When it comes to the risk management in trading, it is worth mentioning that the reason some people lose money in Forex is that they use unnecessarily high leverage. The fact of the matter is that the leverage does increase potential earnings, but it can also magnify the amount of losses.
For example, with 1:400 leverage it only takes 0.25% adverse market movement for the entire position to be wiped out. Here it is important to point out that in some countries it is illegal for brokers to offer such high amounts of leverage. For example, in the United States, the maximum amount of leverage is limited to 1:50 for major currencies.
The list of those major currencies includes the US dollar (USD), the Euro (EUR), the British pound (GBP), the Japanese yen (JPY), the Australian dollar (AUD), the Canadian dollar (CAD), the Swiss Franc (CHF), the New Zealand dollar (NZD), the Norwegian krone (NOK), the Swedish krone (SEK) and the Danish krone (DKK).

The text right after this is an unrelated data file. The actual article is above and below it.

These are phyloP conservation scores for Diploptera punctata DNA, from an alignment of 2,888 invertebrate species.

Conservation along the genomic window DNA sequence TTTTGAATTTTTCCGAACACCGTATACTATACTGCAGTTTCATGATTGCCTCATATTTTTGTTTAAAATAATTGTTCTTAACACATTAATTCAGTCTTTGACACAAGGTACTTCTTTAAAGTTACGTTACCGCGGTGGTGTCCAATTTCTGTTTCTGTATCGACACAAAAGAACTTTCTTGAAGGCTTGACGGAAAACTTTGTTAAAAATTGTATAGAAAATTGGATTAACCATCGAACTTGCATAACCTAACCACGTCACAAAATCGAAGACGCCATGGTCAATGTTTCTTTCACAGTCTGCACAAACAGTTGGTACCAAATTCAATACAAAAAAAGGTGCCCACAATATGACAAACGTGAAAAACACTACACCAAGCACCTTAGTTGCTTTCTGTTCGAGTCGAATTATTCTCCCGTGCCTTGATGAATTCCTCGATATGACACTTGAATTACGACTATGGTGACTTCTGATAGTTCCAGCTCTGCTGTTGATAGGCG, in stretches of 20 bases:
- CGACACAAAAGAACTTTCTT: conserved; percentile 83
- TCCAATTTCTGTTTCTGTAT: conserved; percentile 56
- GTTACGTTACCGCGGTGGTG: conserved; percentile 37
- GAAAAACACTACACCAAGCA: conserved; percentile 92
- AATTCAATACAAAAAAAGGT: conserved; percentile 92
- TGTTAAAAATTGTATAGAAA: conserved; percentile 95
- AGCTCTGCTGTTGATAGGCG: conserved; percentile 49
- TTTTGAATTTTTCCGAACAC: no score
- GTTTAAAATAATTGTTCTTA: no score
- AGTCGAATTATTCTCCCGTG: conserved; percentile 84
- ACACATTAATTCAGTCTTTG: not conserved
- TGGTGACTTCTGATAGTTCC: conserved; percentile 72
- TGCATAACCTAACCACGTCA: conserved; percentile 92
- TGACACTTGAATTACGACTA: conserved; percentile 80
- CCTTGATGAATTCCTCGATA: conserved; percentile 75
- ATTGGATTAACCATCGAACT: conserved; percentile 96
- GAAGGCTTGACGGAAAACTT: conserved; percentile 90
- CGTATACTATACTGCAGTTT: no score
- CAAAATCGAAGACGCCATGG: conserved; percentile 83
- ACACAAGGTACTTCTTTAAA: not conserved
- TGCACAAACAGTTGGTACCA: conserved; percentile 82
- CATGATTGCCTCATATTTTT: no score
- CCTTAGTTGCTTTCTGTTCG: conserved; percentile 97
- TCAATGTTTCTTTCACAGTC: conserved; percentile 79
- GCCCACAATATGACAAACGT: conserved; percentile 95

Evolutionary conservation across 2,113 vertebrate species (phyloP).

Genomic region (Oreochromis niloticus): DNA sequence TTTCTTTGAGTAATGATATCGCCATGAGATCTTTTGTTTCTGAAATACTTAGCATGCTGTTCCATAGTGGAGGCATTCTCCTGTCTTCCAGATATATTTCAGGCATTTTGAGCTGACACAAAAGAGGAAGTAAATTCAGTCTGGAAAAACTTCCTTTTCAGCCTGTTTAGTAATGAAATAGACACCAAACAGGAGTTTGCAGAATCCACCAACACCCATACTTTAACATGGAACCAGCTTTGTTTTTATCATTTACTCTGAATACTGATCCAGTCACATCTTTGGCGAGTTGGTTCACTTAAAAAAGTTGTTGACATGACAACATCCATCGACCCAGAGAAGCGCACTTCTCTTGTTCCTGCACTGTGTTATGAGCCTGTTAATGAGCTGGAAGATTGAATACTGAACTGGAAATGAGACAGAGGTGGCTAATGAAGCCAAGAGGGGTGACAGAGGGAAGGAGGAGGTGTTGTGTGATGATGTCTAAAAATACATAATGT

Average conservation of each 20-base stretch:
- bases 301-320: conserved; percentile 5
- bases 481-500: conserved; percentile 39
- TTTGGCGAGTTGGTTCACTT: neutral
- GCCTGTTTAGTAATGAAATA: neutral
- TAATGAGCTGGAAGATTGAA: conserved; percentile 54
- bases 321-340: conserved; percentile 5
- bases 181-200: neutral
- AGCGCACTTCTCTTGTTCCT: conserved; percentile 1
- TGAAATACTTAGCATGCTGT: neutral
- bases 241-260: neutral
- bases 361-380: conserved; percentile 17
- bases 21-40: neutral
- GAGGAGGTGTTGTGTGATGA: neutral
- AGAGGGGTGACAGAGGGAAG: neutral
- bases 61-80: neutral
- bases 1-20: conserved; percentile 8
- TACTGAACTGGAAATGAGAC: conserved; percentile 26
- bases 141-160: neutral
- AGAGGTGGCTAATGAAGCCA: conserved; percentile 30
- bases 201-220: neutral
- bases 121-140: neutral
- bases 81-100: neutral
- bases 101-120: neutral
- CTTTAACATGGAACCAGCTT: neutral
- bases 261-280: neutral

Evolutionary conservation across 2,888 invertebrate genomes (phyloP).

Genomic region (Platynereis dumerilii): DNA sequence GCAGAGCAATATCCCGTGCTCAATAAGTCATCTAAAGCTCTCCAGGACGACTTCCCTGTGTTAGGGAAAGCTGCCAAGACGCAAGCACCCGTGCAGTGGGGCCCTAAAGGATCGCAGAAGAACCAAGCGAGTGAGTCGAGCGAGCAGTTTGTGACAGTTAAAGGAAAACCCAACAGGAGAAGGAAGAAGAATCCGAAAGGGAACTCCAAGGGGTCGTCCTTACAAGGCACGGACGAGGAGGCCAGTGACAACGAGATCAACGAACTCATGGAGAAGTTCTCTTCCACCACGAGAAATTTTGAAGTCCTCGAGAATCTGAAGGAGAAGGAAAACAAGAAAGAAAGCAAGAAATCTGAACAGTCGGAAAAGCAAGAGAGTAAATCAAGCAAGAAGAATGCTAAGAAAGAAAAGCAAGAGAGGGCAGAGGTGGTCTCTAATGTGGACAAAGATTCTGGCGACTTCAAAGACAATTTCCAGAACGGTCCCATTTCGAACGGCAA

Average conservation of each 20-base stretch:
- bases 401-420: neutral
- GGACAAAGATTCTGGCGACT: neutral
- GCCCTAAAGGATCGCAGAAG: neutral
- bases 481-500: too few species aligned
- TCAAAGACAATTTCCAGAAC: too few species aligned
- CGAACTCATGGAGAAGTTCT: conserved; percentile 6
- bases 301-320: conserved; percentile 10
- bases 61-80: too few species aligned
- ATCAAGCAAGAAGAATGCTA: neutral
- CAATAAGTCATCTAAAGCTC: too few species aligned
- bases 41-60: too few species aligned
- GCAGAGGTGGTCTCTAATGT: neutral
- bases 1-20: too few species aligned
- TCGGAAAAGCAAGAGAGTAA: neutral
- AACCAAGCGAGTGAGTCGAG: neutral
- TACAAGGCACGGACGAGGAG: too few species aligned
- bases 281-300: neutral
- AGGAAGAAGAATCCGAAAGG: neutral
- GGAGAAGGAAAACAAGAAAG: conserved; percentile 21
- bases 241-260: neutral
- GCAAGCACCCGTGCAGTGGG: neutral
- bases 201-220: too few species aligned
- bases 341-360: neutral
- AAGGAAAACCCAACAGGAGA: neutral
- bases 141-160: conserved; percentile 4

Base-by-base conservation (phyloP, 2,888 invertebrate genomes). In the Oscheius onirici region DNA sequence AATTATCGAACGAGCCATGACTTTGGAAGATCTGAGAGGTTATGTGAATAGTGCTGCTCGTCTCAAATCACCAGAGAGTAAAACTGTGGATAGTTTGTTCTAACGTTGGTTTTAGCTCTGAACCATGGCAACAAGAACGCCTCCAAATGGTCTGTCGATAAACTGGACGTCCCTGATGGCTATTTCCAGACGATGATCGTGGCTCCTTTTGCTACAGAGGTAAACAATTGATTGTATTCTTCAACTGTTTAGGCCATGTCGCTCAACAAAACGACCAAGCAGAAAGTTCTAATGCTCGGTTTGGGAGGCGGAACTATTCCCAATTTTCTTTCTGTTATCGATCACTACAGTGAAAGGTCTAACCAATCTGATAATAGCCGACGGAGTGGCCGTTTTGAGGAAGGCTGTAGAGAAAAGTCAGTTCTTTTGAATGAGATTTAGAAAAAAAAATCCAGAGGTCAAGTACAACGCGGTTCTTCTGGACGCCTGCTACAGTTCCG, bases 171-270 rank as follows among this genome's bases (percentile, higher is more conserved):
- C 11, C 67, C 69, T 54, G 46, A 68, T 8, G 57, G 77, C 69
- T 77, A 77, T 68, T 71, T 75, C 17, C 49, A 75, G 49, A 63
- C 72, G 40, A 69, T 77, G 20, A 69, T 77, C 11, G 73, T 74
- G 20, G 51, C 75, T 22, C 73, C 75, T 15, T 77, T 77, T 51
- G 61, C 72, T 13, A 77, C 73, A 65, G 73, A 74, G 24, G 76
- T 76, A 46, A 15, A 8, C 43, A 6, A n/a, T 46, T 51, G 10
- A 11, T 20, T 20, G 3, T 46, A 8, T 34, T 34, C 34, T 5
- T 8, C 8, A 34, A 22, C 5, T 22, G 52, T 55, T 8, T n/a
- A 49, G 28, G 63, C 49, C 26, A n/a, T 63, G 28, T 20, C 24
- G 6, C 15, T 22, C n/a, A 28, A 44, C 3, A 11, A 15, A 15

For other minor and exotic currency pairs, the leverage limits are even lower than 1:50. In the European Union, the maximum amount of leverage is limited to 1:30 for major currencies.
However, even if a trader uses 1:50 leverage, it takes a 2% adverse market movement for the entire position to be liquidated. Therefore, it is very important to manage the leverage risks carefully. This is why some experienced Forex traders might limit their leverage levels to 1:20 or even to 1:10. This prudent approach can certainly help some beginner traders to survive market volatility and retain at least some of their trading capital.
Forex Trading Risk with Correlated Currency Pairs
When discussing the most important trading risk management techniques, some financial commentators forget to mention the importance of avoiding trading highly correlated currencies. This might sound rather a complicated term. However, the basic principle behind this is quite simple.